Advertisement

B Cells as MHC Restricted Antigen Presenting Cells: A Model for T-B Interaction

  • Howard M. Grey
  • Robert W. Chesnut

Abstract

There is considerable evidence to indicate that antigen-specific T helper cells and B cells recognize the same antigen in quite different ways. For instance, native and denatured forms of the same protein are highly cross-reactive antigens as recognized by helper and proliferating T cells, whereas they are completely noncrossreactive at the B cell level1–3, Furthermore, although B cells can readily be shown to bind conventional soluble antigens4, helper T cells cannot5,6; however, after antigen processing by syngeneic Ia-positive macrophages, antigen-dependent binding of helper T cells to macrophages has been demonstrated7,8. Data such as these have led to the postulation that B cells recognize intact, unprocessed antigen, whereas helper T cells recognize processed antigen presented in the context of macrophage Ia antigens. This postulation presents some difficulties for how T-B collaboration works, especially if antigen is important in bridging the 2 cells types as has been proposed in the hapten-carrier system first described by Mitchison9. A mechanism of T-B collaboration via antigen bridging has been postulated10 which involves the processing of antigen by antigen-specific B cells and subsequent presentation of the antigen, in the context of the B cell IA, to antigen-specific helper T cells.

Keywords

Accessory Cell Denature Form Relative Inefficiency Conventional Antigen Rabbit Gamma Globulin 
These keywords were added by machine and not by the authors. This process is experimental and the keywords may be updated as the learning algorithm improves.

Preview

Unable to display preview. Download preview PDF.

Unable to display preview. Download preview PDF.

References

  1. 1.
    R. W. Chesnut, R. O. Endres, and H. M. Grey. Antigen recognition by T cells and B cells: recognition of cross-reactivity between native and denatured forms of globular antigens. Clin. Immunol. Immunopathol. 15: 397. (1980).PubMedCrossRefGoogle Scholar
  2. 2.
    V. Schirrmacher and H. Wigzell. Immune responses against native and chemically modified albumins in mice. I. Analysis of non-thymus-processing (B) and thyumus-processed (T) cell responses against methylated bovine serum albumin. J. Exp. Med. 136: 1616. (1972)PubMedCrossRefGoogle Scholar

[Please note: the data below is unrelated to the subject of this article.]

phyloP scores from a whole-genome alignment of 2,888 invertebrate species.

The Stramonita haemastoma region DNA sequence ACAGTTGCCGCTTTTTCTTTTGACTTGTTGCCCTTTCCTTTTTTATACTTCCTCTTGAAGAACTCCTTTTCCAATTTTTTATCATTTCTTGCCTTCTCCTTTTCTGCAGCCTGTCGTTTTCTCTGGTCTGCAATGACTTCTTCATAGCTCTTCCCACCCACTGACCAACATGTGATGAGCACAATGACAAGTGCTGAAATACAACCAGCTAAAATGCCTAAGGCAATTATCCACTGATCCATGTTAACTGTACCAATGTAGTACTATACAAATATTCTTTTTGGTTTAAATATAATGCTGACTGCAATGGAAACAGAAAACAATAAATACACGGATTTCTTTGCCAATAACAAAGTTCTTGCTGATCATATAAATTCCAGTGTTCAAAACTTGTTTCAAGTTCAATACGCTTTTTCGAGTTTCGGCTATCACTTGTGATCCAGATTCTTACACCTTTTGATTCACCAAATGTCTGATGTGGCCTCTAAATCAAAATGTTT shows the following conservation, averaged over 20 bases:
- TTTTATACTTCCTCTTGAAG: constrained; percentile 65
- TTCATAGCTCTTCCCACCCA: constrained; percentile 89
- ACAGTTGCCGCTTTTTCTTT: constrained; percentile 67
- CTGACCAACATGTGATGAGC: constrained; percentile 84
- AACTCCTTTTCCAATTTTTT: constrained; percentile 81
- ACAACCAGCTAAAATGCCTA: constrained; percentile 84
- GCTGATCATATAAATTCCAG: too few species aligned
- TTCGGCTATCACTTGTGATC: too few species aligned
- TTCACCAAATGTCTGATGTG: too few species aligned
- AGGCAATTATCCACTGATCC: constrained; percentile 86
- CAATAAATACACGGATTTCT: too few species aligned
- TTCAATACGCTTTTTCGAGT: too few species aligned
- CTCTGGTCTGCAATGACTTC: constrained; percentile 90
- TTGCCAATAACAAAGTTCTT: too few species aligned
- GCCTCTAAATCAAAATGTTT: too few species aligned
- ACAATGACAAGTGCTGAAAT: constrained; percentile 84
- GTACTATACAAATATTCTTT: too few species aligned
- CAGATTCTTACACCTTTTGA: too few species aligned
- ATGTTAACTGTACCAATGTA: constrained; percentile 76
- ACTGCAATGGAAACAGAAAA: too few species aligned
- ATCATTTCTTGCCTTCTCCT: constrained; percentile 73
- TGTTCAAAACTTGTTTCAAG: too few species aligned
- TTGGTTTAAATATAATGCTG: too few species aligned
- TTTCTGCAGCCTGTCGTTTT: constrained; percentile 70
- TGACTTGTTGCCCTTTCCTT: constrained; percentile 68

3. 3.
    K. Ishizaka, H. Okudaira, and T. P. King. Immunogenic properties of modified antigen E. II. Ability of unrea-denatured antigen and polypeptide chain to prime T cells specific for antigen E. J. Immunol. 114: 110. (1975).PubMedGoogle Scholar
  4. 4.
    H. Wigzell, K. G. Sundquist and T. O. Yoshida. Separation of cells according to surface antigens by the use of antibodycoated columns. Fractionation of cells carrying immunoglobulins and blood group antigen. Scand.J. Immunol. 1: 75. (1972).PubMedCrossRefGoogle Scholar
  5. 5.
    A. Basten, J. F. A. P. Miller and R. Abraham. Relationship between Fc receptors, antigen-binding sites on T and B cells, and H-2 complex-associated determinants. J. Exp.Med. 141: 547. (1975).PubMedCrossRefGoogle Scholar
  6. 6.
    J. P. Lamelin, B. Lisowska-Bernstein, A. Matter, J. E. Ryser and P. Vassalli. Mouse thymus-independent and thymus-derived lymphoid cells. J. Exp. Med. 136: 984. (1972).PubMedCrossRefGoogle Scholar
  7. 7.
    P. E. Lipsky and A. S. Rosenthal. Macrophage-lymphocyte interaction. II. Antigen-mediated physical interactions between immune guinea pig lymph node lymphocytes and syngeneic macrophages. J. Exp. Med. 141: 138. (1975).PubMedCrossRefGoogle Scholar
  8. 8.
    J. E. Swierkosz, K. Rock, P. Marrack and J. W. Kappler. The role of H-2-linked genes in helper T-cell function. II. Isolation on antigen-pulsed macrophages of two separate populations of F1 helper T cells each specific for antigen and one set of parental H-2 products. J. Exp. Med. 147: 554 (1978).PubMedCrossRefGoogle Scholar
  9. 9.
    N. A. Mitchison. The carrier effect in the secondary response to hapten protein conjugates. II. Cell cooperation. Eur. J. Immunol. 1: 18. (1971).Google Scholar
  10. 10.
    B. Benacerraf. A hypothesis to relate the specificity of T lymphocytes and the activity of I region-specific Ir genes in macrophages and B lymphocytes. J. Immunol. 120: 1809 (1978).PubMedGoogle Scholar
  11. 11.
    R. Chesnut and H. Grey. Studies on the capacity of B cells to serve as antigen presenting cells. J. Immunol. 126: 1075. (1981).PubMedGoogle Scholar
  12. 12.
    E. Walker, N. Warner, R. Chesnut, J. Kappler and P. Marrack. Antigen specific, I-region restricted interactions in vitro between tumor cell lines and T cell hybridomas. J. Exp. Med. Submitted. (1981).Google Scholar
  13. 13.
    J. Kappler, B. Skidmore, J. White and P. Marrack. Antigeninducible, H-2 restricted, interleukin-2-producing T cell hybridomas. Lack of independent antigen and H-2 recognition. J. Exp. Med. 153: 1198. (1981).PubMedCrossRefGoogle Scholar
  14. 14.
    J. Watson. Continuous proliferation of murine antigen specific helper T lymphocytes in culture. J. Exp. Med. 150: 1510. (1979).PubMedCrossRefGoogle Scholar
  15. 15.
    R. Steinman and Z. Cohn. The interaction of soluble horseradish perozidase with mouse peritoneal macrophages in vitro. J. Cell Biol. 55: 186. (1971).CrossRefGoogle Scholar

Copyright information

© Plenum Press, New York 1983

Authors and Affiliations

  • Howard M. Grey
    • 1
  • Robert W. Chesnut
    • 1
  1. 1.Department of Medicine, National Jewish Hospital and Research Center/National Asthma Center and Departments of Pathology and MedicineUniversity of Colorado Health Sciences CenterDenverUSA

Personalised recommendations